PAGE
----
I believe the major source of disagreement with Dr. Richter arises because of different perspective due to different time scales. Given continuing technological progress, I have no doubt that, eventually, all this will make good sense. At the same time, sections of the 2006 Energy and Water legislation, sponsored by Congressman Hobson and supported by Senator Domenici, required that DOE develop recycling technology plans and roadmaps by March, begins site competition in June, requires specifying a conceptual design by the end of September, and technology demonstration and selection next year. This schedule was reckless and since then, all of these deadlines have gone by the boards. The Administration has put in for an additional $250 million for FY2007 and, while DOE is not quite so eager as Congress, it is still pushing technology commitments prematurely in my opinion. Proponents of closed-cycle reprocessing most likely would agree that making a bad technical decision early could hurt longer-term prospects. Even if, eventually, plutonium reprocessing and recycling turn out to be technically viable, there is no economic reason to pursue reprocessing now. Reprocessing will not affect the Yucca Mountain decision and it will not save money. We can afford to wait for literally several decades before committing to any particular reprocessing technology.
Plutonium reprocessing is just part of Administration’s Global Nuclear Energy Partnership. Part of the proposal could significantly enhance global counterproliferation by effecting proposals made by International Atomic Energy Agency (IAEA) Director General Mohammad ElBaradei. Specifically, the Global Nuclear Energy Partnership includes initiatives to establish an international enriched uranium bank so that non-nuclear nations do not need to develop uranium enrichment capability. It suggests that the United States and a limited number of other nations might establish a few global nuclear waste repositories so inventories of plutonium-laced nuclear waste do not accumulate in non-nuclear weapons states but, according to the DOE material, waste will only be returned to the United States if it is to be reprocessed. Nevertheless, the political barriers to actually importing nuclear waste when the country cannot agree on what to do existing domestic waste may be formidable.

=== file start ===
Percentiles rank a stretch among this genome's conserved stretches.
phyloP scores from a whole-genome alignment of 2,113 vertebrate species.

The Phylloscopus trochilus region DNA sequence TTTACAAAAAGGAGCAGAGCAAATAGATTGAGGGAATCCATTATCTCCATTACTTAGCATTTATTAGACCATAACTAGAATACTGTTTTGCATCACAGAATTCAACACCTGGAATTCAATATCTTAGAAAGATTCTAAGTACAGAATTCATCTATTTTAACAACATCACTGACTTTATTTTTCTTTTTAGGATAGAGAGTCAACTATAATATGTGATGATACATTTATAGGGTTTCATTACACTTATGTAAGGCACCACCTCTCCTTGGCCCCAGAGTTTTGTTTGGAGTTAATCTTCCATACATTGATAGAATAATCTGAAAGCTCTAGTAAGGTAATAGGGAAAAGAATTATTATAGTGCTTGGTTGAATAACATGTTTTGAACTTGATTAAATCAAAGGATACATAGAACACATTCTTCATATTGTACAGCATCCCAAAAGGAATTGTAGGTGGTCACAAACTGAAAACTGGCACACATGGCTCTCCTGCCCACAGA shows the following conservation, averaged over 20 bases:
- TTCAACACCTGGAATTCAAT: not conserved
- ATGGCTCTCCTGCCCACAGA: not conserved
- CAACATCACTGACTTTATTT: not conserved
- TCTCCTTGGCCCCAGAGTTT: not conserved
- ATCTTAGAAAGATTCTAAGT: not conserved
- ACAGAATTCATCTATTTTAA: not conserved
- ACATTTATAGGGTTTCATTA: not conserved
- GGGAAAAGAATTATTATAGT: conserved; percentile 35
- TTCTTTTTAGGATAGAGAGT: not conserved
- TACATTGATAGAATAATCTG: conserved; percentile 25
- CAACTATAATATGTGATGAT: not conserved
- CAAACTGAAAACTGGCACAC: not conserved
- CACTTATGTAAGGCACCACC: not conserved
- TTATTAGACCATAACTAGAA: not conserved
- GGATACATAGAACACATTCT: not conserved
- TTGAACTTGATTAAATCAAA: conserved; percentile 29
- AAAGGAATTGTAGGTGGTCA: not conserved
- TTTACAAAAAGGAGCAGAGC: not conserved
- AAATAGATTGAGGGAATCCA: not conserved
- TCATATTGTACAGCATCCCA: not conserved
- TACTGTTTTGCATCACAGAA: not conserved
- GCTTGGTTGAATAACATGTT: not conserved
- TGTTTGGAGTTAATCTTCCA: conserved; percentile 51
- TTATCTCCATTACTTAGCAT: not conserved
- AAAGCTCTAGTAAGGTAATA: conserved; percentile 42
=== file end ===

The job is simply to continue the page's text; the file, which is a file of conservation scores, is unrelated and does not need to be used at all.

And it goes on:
Unfortunately, the equipment needed to enrich uranium for use as a nuclear reactor fuel is exactly the same equipment needed to enrich uranium to bomb-grade concentrations. Therefore, the FAS supports an international fuel bank along with a general ban on any further proliferation of enrichment capability. We believe the current enriching countries should subsidize the bank, offering reactor grade uranium at less cost than any country could produce it themselves. The cost of enrichment is a small part of the total cost of nuclear energy production so even a substantial subsidy would not distort economic decisions about nuclear power. Yet, with a subsidized bank available, any country that sought their own enrichment capacity would be demonstrating a non-economic interest in enrichment, probably for bombs. The waste fuel should be disposed of in an appropriate geological repository. If one is not ready, dry cast storage will be adequate for another century.